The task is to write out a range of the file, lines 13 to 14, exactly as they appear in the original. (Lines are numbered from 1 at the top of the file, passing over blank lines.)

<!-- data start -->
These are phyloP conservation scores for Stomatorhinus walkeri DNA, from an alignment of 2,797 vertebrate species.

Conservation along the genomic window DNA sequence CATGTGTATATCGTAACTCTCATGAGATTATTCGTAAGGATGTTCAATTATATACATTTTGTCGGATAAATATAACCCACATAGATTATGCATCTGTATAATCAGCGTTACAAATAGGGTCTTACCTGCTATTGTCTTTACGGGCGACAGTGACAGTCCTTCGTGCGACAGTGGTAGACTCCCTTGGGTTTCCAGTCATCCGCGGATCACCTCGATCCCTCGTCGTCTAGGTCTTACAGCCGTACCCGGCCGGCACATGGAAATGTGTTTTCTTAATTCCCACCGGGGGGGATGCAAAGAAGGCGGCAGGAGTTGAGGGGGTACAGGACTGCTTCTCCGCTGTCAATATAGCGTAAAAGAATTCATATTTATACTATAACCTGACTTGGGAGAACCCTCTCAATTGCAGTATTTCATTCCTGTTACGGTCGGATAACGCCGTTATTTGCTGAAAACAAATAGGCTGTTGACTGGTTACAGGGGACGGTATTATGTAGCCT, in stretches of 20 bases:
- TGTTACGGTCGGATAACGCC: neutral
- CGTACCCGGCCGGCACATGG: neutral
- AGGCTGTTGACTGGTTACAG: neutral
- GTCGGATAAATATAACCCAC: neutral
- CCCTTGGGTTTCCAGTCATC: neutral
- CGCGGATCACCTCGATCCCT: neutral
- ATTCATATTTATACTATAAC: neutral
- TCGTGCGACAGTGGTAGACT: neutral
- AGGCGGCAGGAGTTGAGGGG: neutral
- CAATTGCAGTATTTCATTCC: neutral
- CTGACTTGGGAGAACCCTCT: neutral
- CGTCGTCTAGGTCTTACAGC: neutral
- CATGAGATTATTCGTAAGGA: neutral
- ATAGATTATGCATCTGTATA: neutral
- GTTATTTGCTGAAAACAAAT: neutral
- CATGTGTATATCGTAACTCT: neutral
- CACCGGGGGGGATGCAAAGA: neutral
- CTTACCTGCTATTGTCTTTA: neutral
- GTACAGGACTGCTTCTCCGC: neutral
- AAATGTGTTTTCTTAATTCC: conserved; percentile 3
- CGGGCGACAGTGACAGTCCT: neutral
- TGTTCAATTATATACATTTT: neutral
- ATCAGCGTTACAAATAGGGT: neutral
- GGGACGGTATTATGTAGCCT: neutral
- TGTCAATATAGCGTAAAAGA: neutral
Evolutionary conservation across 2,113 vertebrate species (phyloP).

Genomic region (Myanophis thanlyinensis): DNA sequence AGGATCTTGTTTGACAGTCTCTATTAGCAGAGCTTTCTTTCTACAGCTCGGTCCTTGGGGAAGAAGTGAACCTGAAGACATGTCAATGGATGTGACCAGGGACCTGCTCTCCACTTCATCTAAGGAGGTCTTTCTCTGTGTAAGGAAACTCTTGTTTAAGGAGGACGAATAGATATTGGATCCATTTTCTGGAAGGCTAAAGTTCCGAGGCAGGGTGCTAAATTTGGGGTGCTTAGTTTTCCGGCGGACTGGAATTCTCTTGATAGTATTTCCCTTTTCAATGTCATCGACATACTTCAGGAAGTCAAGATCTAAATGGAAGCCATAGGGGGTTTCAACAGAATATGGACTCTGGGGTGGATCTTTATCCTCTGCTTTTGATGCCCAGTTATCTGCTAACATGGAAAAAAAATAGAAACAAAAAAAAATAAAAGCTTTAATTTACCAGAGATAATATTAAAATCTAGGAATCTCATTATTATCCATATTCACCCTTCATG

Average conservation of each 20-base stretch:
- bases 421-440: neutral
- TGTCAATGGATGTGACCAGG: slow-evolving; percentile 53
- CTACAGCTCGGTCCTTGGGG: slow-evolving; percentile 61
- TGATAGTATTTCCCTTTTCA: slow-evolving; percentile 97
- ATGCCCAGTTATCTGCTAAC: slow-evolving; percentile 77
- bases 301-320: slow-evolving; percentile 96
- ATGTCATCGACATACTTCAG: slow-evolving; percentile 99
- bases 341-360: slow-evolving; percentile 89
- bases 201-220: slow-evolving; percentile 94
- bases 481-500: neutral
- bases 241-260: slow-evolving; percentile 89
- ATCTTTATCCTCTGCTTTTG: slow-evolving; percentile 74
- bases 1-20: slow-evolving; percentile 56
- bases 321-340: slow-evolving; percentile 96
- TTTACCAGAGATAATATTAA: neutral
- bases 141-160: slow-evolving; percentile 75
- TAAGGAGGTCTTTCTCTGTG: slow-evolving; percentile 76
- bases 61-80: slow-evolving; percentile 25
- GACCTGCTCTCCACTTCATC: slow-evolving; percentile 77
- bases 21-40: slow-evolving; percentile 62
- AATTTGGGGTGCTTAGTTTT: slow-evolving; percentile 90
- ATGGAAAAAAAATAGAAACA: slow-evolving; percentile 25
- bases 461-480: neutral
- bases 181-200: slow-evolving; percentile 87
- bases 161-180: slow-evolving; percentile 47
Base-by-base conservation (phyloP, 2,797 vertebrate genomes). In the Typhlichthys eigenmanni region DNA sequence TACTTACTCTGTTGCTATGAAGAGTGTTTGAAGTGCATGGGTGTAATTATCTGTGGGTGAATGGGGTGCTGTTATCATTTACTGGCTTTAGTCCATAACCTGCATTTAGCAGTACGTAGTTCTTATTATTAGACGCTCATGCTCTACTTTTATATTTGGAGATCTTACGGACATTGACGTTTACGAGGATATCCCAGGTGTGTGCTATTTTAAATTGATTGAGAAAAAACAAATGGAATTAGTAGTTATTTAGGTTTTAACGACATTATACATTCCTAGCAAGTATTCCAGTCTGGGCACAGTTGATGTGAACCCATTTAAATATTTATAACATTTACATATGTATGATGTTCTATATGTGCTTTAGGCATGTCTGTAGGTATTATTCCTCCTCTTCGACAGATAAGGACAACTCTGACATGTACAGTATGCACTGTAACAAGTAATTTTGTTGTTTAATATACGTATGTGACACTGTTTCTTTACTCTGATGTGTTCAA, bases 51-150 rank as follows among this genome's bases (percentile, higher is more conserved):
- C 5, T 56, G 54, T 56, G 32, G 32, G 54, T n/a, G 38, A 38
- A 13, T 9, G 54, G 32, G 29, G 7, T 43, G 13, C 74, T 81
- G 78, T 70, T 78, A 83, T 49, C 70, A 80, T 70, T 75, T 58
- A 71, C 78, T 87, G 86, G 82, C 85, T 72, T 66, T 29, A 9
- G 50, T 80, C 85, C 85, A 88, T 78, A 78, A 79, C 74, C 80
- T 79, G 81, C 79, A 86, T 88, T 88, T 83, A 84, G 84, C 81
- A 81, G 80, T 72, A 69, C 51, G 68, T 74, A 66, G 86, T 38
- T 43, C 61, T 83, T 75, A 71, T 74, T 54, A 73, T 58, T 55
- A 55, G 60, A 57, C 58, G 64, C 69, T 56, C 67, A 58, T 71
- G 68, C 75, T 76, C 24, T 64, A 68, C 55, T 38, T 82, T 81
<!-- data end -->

- CTGACTTGGGAGAACCCTCT: neutral
- CGTCGTCTAGGTCTTACAGC: neutral